"Ooh, Jack, not this bunch again - let's switch it off!"
Saturday, 14 February 2009
"I might 'a' married Gillian Partridge. Aunt Emily thought I should 'a' done."
"Who were Gillian Partridge?" asked Mr Wilks.
"Oh, very talented, Mr Wilks, very talented!" said Amos. "You've not seen her like this side 'a' Bridlington!"
"Mmm, sounds very impressive - what did she do?" asked Mr Wilks.
"George Formby impersonations," said Amos.
"Oh dear!" Mr Wilks began to chuckle. Even Walter was smiling. But then neither was what you might call sensitive.
"She'd 'a' won that talent contest - if Uncle Arthur 'adn't sat on her ukulele!" continued Amos. "It were all his fault. He ruined what were likely to be a very fruitful relationship!"
And so, it seems, Amos' youthful dreams of romance were crushed.
Just like Gillian's ukulele.
Many thanks to Sheila. Her appearance was a tremendous tribute to Clive Hornby, and a great treat for us viewers.
Friday, 13 February 2009
1988: Begins work on Emmerdale (Farm) as Unit Manager - Sheila Mercier mentions this as his original job title in her autobiography, Annie's Song (1994)
1989: Tim is listed as "Production Supervisor" in the closing credits of a November episode I have on disc.
1994: Sheila Mercier refers to Tim's role as "Production Supervisor" in her autobiography.
1996: Listed as "Production Controller" in the closing credits of several episodes I have on disc from that year.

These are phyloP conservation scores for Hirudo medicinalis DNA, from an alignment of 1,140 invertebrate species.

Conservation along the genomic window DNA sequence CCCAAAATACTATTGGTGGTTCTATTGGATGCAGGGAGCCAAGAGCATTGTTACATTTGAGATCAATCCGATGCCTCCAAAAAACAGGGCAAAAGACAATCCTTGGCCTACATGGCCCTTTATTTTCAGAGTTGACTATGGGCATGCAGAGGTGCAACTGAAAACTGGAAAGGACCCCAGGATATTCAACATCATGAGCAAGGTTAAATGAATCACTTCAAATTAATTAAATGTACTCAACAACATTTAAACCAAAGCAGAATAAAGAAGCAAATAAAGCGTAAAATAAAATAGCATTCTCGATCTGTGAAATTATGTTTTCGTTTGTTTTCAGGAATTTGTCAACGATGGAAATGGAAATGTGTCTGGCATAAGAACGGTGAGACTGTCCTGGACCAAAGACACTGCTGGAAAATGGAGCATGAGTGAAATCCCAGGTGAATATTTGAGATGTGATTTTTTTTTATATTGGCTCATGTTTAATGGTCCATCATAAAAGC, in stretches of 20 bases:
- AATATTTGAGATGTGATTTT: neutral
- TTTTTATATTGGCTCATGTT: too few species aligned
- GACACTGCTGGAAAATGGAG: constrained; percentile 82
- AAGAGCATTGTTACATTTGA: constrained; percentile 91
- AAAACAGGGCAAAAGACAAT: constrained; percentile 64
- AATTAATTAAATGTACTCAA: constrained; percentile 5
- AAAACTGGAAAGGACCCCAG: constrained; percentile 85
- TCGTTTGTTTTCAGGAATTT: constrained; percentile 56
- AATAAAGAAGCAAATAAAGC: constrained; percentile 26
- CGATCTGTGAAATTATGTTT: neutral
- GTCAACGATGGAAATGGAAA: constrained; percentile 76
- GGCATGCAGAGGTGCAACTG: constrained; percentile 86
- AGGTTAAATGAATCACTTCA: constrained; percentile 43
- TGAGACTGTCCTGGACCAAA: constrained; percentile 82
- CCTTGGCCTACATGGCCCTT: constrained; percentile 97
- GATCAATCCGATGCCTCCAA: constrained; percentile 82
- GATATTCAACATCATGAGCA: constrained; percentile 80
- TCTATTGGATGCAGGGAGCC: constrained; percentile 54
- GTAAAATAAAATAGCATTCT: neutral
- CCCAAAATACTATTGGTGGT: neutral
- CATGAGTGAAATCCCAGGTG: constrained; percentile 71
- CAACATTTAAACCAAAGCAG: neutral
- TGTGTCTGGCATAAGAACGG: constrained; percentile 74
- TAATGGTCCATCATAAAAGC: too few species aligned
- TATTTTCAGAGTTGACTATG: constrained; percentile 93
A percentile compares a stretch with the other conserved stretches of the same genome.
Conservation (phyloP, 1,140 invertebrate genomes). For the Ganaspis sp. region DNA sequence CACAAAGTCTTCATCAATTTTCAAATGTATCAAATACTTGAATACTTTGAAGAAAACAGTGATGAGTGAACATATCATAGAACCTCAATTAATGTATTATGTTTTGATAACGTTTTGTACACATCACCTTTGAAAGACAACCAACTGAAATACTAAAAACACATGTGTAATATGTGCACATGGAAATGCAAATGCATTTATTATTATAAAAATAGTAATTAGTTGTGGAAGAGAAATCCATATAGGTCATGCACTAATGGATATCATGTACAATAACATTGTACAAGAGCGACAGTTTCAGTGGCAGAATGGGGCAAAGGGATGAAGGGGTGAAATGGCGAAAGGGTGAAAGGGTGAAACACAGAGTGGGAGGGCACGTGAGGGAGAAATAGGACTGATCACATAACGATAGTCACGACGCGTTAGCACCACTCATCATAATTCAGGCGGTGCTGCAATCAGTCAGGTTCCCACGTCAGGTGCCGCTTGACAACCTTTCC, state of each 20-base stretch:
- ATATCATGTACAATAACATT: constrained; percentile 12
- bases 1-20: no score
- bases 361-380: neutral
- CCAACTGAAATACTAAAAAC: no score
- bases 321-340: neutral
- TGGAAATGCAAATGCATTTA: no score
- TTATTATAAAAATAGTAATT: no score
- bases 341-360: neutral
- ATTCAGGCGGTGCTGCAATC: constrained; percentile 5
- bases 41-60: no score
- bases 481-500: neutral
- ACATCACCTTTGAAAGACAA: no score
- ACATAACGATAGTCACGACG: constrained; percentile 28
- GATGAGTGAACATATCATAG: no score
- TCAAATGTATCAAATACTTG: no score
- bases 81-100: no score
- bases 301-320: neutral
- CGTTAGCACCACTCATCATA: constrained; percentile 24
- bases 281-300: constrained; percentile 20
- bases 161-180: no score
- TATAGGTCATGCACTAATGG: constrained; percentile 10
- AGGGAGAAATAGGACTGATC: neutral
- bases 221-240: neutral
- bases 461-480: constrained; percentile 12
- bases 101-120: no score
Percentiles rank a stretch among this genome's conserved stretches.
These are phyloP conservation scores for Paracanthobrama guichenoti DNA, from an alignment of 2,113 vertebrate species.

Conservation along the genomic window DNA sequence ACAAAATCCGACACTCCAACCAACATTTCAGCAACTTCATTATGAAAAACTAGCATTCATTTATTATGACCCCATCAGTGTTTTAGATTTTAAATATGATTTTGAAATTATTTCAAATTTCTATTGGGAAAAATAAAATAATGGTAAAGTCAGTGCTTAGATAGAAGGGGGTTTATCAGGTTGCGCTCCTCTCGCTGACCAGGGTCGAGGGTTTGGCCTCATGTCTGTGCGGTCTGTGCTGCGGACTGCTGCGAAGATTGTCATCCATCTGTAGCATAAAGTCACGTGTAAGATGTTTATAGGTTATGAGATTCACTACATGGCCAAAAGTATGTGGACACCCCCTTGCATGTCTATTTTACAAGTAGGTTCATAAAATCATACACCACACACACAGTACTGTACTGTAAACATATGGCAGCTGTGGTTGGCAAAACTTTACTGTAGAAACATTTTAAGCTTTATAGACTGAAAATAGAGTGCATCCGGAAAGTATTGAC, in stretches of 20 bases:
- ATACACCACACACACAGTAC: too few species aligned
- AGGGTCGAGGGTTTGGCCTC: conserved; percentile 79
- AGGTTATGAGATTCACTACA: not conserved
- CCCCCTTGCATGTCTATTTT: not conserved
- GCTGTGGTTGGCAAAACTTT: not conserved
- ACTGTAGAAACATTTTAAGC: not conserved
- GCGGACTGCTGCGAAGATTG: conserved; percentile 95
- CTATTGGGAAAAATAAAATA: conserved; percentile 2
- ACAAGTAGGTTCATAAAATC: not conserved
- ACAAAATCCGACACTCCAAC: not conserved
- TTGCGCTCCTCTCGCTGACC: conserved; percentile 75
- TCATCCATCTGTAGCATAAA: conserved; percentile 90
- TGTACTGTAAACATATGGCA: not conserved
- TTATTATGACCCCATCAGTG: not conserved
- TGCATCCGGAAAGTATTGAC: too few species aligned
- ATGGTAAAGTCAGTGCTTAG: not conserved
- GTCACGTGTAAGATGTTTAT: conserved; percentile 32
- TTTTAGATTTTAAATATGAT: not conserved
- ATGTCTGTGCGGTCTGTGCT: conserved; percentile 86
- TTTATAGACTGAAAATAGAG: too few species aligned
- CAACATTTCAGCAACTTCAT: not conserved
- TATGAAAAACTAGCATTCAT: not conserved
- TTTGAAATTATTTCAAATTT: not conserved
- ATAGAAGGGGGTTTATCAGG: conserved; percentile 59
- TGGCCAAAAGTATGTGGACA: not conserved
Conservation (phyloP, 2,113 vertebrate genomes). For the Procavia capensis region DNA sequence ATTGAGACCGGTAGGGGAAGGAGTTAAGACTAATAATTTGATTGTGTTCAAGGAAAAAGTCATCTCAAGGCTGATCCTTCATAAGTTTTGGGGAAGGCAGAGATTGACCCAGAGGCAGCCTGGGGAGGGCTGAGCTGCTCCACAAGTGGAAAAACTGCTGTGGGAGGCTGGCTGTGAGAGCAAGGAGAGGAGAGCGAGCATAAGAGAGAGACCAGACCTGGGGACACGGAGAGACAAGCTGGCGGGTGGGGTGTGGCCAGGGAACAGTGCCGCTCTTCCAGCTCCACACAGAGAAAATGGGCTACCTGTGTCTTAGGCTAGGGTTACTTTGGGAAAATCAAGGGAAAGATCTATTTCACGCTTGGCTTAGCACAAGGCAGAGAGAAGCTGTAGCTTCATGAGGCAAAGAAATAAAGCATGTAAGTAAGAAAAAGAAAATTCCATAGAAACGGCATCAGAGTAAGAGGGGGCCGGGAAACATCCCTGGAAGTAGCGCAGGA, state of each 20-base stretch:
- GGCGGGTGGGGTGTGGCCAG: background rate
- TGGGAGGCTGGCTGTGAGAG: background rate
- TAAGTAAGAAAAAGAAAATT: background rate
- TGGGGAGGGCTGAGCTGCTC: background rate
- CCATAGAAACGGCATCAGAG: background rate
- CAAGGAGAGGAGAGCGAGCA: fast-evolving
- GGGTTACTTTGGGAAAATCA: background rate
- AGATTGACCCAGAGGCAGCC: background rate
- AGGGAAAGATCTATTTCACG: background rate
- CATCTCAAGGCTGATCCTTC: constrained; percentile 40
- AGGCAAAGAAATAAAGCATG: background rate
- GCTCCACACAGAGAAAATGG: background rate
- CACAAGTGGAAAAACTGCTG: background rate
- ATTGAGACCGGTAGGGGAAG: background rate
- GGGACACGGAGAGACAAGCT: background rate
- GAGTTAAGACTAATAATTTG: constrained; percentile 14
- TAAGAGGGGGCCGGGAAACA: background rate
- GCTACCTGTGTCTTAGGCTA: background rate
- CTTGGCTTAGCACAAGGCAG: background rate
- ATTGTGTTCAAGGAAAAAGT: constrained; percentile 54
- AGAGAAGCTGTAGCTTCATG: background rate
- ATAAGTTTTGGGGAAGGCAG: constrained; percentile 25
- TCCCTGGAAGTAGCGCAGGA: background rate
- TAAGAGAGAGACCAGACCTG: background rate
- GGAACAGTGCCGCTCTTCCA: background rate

February 2002: Job title changed to Line Producer - discovered on-line:
Yorkshire TV executives have also announced that Tim Fee, Emmerdale's production controller is being given the new title of line producer to recognise even more fully 'his importance to the smooth running of Emmerdale'. 'As anyone who works on Emmerdale knows, Tim is at the heart of all that goes on there and played a key part in the smooth transition to five episodes a week,' says John Whiston.
Says Tim, who has worked on Emmerdale for 12 years: 'I'm thrilled to be supporting Steve in his new role and look forward to even more Emmerdale success, after taking the show to five-times-a-week with Kieran.' 'With the combination of Tim and Steve both Keith and myself are not just confident but excited about the future for Emmerdale and know that we've got a great team to take the show on from the excellent state that Kieran left it in,' says John Whiston.